nice….really enjoyed your ode…the rhyme of rhythm…like me some shelley as well…just started reading percy about 6 months ago…i do think i need to go read some emily as i have read very little…

  • manicddaily

    Hi John! Such a nice idea–to write an ode to Emily in the style of Percy! They are so different as people, though I’ve a bit of a softer spot for Shelley than you do. (He was awfully young when he died,so hard to know what he might have reformed into.) At any rate, I loved both influences on your work!

  • manicddaily

    PS – also admiring of your doing something completely new. I’ve been just a bit overwhelmed at work, etc., and at night!

  • claudia

    what a beautiful ode to a remarkable woman john..i like your voice in this..and shame on me but don’t know Shelley neither percy..have to check them out…love the quote..

  • jenneandrews

    this arrows its way right through me, John. An erudite and loving tribute, very beautiful and tender:

    I love these lines:

    Whence thy soul passed thru those golden gates,
    with lost loves safely a’stowed,

    and earthly devils cracked thy crates,

    and spil’t thy lifetime of prose,
    did you think them once confederates?

    post-mortem fame is its own kind of sadness, and to think that her words were subjected to editing…

    I must admit in trying to revive a career I abandoned as a young poet publishing a great deal, having fled for many years in a crisis of confidence, I find the explosion of good work and good poets out there quite daunting. Last year i sent out ten batches of poems with one acceptance and just sent a new bundle out– to me it is so wonderful to connect with others via our blogs who have faith in our work– thanks for being there for me, John– and bravo to you for condemning Shelley’s philandering. These lines brought me to tears:

    My Emily, sleep thou safe in crypts,
    Eternally rest thy tempest soul
    Allow promises from my sparing lips:

    That ever most dear my heart shall hold,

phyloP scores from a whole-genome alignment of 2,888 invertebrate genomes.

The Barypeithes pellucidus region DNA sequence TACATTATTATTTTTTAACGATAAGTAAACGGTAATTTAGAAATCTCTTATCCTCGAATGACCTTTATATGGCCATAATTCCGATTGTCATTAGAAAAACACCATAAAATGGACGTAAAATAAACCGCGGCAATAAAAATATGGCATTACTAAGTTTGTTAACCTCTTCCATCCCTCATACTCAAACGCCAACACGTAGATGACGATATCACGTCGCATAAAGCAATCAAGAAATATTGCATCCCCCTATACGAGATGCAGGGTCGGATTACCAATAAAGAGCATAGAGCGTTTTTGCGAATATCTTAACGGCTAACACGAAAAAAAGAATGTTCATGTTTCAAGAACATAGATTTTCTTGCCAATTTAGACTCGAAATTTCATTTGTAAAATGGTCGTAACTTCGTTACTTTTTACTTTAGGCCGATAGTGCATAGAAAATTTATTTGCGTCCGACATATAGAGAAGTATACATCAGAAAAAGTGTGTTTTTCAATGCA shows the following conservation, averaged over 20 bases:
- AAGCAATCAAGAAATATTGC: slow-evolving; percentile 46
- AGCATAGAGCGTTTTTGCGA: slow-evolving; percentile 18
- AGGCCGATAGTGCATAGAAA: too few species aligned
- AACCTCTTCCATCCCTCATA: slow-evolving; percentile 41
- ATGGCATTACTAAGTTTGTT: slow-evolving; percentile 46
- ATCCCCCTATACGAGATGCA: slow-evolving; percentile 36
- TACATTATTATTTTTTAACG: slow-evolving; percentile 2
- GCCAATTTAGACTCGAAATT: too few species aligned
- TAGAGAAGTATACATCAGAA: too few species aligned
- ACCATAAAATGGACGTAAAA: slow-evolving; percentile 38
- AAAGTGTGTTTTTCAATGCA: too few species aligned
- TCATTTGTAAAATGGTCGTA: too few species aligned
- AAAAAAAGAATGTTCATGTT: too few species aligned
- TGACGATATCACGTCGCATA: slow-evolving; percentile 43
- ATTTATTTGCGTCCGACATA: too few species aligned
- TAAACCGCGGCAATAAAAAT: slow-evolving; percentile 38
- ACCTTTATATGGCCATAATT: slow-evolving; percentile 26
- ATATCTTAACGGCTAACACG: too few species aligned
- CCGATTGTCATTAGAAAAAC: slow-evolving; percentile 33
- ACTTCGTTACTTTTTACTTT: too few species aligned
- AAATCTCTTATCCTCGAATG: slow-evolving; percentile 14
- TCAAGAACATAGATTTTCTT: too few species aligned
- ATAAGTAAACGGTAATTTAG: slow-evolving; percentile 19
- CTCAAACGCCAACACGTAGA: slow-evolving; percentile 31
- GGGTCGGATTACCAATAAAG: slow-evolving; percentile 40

Thy words closer than any love e’er told


  • bkmackenzie

    Well you picked my favorite…Emily..how unique truly deserves an ode to her legacy…thank you..bkm

  • stillight

    Great ode to Emily! Am also somewhat of a fan of her work and her observations of nature, I am extremely envious of. Speaking of odes though, have you ever read Billy Collins ode to Emily? If not, then I would highly recommend it, but beware, I have no doubt it would make Emily blush.

  • SuzyQ

    I too love the starkly wrought stanzas of Emily Dickinson.
    Your poem was so beautifully constructed.

    “And in this world of hushed flusterings
    where strife once owned thy soul
    we’re left to dredge meanderings”

    Such lightness of touch, such depth of meaning.
    Very Emily 🙂

  • David King

    I liked this very much. The strong rhythms and the rhymes and near rhymes suit it very well, as does the vocabulary. Excellently done.

  • Mary

    John, I am very impressed with your ode. I’ve never tried the form. Brave one, you! Your write-up on Emily Dickinson was interesting. I had not realized that her poems had been so heavily edited by others. How dare they have done that! I do hope that the 1955 version DOES include her unedited words. The last two stanzas of your poem are ‘gems.’

  • zumpoems

    Such a nice meld of early 19th century and late 20th century sensitivity. My favorite poet is Emily Dickenson. She was so bold and original. She could be very direct but very metaphoric. I can’t think of a better poet. I guess I place Wallace Stevens pretty high up there, but Emily’s my favorite.

    You have done such a fine job with this. Always a pleasure to visit and enjoy your craft.

  • wolfsrosebud

    I think she’d be faltered… did like the flow to your lines

  • hobgoblin2011

    John this is a tremendous tribute. She’d be very proud- beautifully crafted- I loved it, thanks for the read

  • tinkwelborn

    John, Emily would’ve fallen in love with you.
    this poem is great.
    love the excellent rhyme and rhythm.
    don’t know how long you worked this, but it came out great.
    Beautiful paean. bravo.
    thanks for creating and sharing.

  • Mark Kerstetter

    Your love for Dickinson shines. Not that Shelley is easy to do, but I would not want to fall into the trap of seeming to parody Dickinson (even if I was happy to parody Plath). Her diction is so singular, and her dashes so peculiar that a proper, respectful “imitation” would be quite a thing to pull off. You’ve written a lovely tribute.

  • willowdot21

    Hello John I hope you do not mind me dropping by but your response on zumpoems took my interest, I arrived here and found this gem.. an ode to Emily Dickinson in the style of Shelley has taken me by surprise again it is brilliant. I hope you do not mind if I hang around a while and have a nose around! Be well and happy and power to your Pen!

  • Melanie Jan Bishop

    JAR, this is beautiful. Your words are so moving. I think Miss Emily would have loved them.


  • the word bar

    This was absolutely wonderful.. from your amazing poem to all of the historical facts.. I feel like I just had tea with Miss Emily..

    This was a real treat for me this Sunday evening:-)

  • Ruth

    What a great idea to write a Shelley-style ode to Emily Dickinson – and have done it exceedingly well.